(It sounds like I want to live at Burning Man every day...)

26 September 2011

Vermont 50 Miler: Fun, Friends, Laughs, and Fun

                Some races are about PRs. Some are about proving how tough you are. Some are about finding yourself, or taking yourself to the next level. Some are about just being a training run.
                And some races are just about having fun.
                The Vermont 50 Miler this year was about having fun. It was a blast. Besides the Burning Man 50k, it was the most fun I’ve had in a while at a race. There was mud, there were good friends, there was mud, there was homemade cookies at mile 25, there was mud, there were hilarious stories, there was mud, there were dirty stories and songs, there was mud, there was sweat, there was mud, there were hills, mostly uphill, there was mud.
                And we all had fun.
                Iliana is good at convincing. She convinced me to sign up for the Vermont 50, which I love because I love Vermont. Vermont 100 is still my favourite race ever, and my first ultra, Jay Challenge was in Vermont. So I have a special spot in my heart for Vermont. So despite the fact that I ran Rio del Lago 100 Miler just two weeks prior, and ten days prior to that, ran the Burning Man 50k, and despite the fact that my legs are t…i…r…e…d, I signed up. Why? Because I’m an ultrarunner and we’re not always smart with our racing plans.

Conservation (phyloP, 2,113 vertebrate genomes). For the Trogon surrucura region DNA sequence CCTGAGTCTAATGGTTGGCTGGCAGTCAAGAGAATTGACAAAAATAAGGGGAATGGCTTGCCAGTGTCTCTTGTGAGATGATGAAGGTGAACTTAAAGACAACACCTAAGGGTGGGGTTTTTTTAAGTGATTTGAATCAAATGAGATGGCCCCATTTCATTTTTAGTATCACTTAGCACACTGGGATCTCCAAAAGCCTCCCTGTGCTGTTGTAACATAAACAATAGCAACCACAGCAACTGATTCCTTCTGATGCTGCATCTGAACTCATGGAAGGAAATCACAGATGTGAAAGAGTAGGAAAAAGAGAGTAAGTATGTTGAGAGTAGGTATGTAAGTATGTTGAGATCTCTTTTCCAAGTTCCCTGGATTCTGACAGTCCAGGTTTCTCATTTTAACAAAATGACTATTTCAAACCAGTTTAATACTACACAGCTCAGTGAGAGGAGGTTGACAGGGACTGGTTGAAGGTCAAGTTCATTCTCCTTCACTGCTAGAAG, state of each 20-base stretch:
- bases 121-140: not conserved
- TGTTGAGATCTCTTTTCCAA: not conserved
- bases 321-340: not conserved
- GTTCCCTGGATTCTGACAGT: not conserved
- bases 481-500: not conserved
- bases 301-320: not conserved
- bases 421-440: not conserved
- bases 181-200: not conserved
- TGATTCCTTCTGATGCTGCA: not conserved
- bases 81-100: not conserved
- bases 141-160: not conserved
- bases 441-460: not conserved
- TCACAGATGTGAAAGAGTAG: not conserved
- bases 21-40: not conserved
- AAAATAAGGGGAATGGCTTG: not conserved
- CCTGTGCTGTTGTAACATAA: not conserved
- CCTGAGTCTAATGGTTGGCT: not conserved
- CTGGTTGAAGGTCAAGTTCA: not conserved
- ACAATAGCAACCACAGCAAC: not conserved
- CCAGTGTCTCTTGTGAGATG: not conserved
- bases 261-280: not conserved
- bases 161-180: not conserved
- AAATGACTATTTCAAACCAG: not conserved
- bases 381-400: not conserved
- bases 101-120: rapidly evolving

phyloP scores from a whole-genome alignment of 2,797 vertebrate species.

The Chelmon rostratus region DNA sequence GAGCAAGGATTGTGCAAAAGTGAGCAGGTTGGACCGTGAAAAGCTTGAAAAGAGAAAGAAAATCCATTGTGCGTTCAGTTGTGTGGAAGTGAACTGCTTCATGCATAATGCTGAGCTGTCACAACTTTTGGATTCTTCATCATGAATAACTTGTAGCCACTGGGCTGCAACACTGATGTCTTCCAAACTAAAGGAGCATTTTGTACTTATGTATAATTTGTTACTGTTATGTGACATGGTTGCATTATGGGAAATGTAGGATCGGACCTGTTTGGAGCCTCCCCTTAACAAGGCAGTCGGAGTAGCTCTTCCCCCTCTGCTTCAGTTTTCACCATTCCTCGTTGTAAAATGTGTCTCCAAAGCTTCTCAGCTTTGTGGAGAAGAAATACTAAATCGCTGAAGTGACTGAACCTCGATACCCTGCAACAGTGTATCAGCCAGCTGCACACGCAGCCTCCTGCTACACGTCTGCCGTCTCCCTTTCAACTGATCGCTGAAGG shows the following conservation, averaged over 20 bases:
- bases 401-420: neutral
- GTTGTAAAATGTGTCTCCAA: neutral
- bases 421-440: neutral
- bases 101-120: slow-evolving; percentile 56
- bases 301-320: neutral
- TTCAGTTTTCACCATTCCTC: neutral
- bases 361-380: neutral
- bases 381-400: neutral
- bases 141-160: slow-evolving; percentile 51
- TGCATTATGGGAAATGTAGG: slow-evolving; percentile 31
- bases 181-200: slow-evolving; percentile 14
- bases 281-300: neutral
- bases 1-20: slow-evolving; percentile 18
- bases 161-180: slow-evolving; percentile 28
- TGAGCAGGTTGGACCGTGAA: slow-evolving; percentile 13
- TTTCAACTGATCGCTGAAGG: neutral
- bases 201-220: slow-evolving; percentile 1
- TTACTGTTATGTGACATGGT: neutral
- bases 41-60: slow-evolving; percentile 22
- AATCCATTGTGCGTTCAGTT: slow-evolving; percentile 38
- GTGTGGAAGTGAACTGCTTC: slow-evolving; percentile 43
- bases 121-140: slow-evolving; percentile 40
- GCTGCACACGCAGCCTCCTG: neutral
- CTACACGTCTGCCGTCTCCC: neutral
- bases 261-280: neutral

Iliana procrastinated signing up and the race ended up filling up. But I was still signed up. She decided she’d go up and pace. Then I found out despite having signed up, Tony wasn’t planning on running it – he felt really undertrained. I told him I was running slow. Hmmm…that sounded fun. So he joined me in the journey. “Think training run,” was my mode.
                The fun started with the drive up – Iliana was hilarious, Tony was ridiculous, and I almost peed twice while laughing. Almost. Iliana and Tony split a 16 piece Popeye chicken and we couldn’t stop laughing over it. Sixteen pieces? And then we also stopped at the Vermont Country Deli to get mac and cheese (Tony), pulled pork and carrot ginger soup (Iliana), pesto pasta (me). And then there were conversations about OKCupid, beets and toilets, the Bear Mountain witch/hiker, Iliana stopping so I could pee every two minutes, Tony complaining…it was hilarious.